Thursday, July 17, 2008

Nails on the classical blackboard

One of my vacation reads for a recent trip out of the Tucson summer was Susan Jacoby's The Age of American Unreason, an examination of anti-intellectualism in recent American history, the dumbing down of our culture. One of her examples is the elevation of pop music to the same level as classical, "as if this particular pop manifestation possesses a mystical and philosophical significance raising it above the level of mere entertainment." Serendipitously, Greg Sandow has had a recent series of posts with the thesis that pop reviews "will be more compelling for general readers, because the music will be connected to the world outside, and the review will show that." Both authors seem to be talking about the same topic, and whereas Jacoby oversimplifies the subject, Sandow takes a more nuanced approach (helped in part by the extensive comments).

Part of the question revolves around the degree to which pop music can be "serious", and to some extent what it means for music, pop or classical, to be "serious." Jacoby takes Beethoven's Ninth Symphony as the standard, but this is a difficult standard for any other piece to attain. She would have a more level playing field with something like his Seven Variations on God Save the King, or even Für Elise. The Ninth Symphony is a massive and complex work, and anyone would be hard pressed to find similar constructions in the pop world, in length as well as the forces required to perform the piece.

But it's difficult to find criteria for what might make pop music "serious," even though individual listeners can offer examples. Is Radiohead serious? Bjork? Is "popularity" any kind of measure? Must all music be divisible into "pop" and "classical"? For many years, I organized my record collection that way, and inevitably there were some questions. My first Laurie Anderson album, United States, was filed under Classical because I first heard her on our local classical station (the New Music America broadcasts in 1982) and because the record was recorded live at a classical music school (the Brooklyn Academy of Music), but her later work showed her more as a pop artist. I had the complete run of Obscure Records; where to file them (they ended up under Pop)?

Since the advent of ubiquitous recorded music, with the ability of an artist to find an audience independent of live events, the boundaries of "pop" and "classical" music have become more fluid, more fictional. I organized my CD collection into pop and classical as well until my wife complained that she could never find anything, and couldn't we please have a finer grain classification. So I split everything up, and we got pop, classical, jazz, world, ambient, electroacoustic (even in the pop/classical split, I never knew what to do with the likes of Bernard Parmegiani, so it always had its own area — my wife never went browsing there anyway), and the largest area was everything else. The equivalent of the Unclassifiable genre in iTunes. My wife liked the new layout, and one day she put some labels on the various shelves. The everything-else section got the label "nails on blackboard". Tongue in cheek perhaps (but perhaps not — I do have a little bit of Merzbow), but I believe it reflects a desire by many creative artists to expand beyond the boundaries of any established genres. Where else would you file John Wall, Hafler Trio, Ryoji Ikeda, Boris, Keith Rowe, and the countless other artists who have followed their own muse? Here are artists that have a most serious intent, but their releases are often limited, certainly not "popular" in any accepted meaning of the word, and don't follow the "classical" paradigm where the composition exists as a separate entity from its recording or performance.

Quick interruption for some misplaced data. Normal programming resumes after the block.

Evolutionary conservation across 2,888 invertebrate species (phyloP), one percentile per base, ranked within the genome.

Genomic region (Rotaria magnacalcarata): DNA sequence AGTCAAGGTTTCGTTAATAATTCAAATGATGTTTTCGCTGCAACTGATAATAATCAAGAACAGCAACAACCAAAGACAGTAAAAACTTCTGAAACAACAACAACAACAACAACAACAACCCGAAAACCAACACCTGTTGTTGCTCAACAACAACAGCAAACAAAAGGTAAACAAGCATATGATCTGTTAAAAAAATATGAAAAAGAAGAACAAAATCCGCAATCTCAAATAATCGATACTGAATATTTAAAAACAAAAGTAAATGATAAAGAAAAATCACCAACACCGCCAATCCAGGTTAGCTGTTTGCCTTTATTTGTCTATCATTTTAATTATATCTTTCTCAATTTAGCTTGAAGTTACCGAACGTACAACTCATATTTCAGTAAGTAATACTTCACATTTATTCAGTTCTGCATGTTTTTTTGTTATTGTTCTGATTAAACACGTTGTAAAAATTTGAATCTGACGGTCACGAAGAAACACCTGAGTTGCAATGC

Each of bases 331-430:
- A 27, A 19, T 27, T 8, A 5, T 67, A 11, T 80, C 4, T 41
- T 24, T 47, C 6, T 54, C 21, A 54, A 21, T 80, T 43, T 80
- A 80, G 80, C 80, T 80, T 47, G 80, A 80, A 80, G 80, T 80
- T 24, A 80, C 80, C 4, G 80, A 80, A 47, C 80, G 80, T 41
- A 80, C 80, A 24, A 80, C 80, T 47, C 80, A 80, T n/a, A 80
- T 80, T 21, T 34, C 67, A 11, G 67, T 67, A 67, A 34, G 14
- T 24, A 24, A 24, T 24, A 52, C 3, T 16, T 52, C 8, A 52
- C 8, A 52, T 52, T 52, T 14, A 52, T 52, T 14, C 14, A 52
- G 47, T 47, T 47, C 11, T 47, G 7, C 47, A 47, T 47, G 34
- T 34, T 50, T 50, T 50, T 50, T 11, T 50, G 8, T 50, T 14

Sandow's and Jacoby's discussions inadvertently miss this mysterious aspect of music, intellectually challenging and virtually invisible to the corporate world. Sandow has recently pointed out that complexity is attractive, that there is an audience for new music whose complexity reflects and comments on the uncertain world in which we live, and being outside of the mainstream is part of the attraction. But both writers focus exclusively on classical music as the top of the hierarchy, instead of simply a node in a rhizome.

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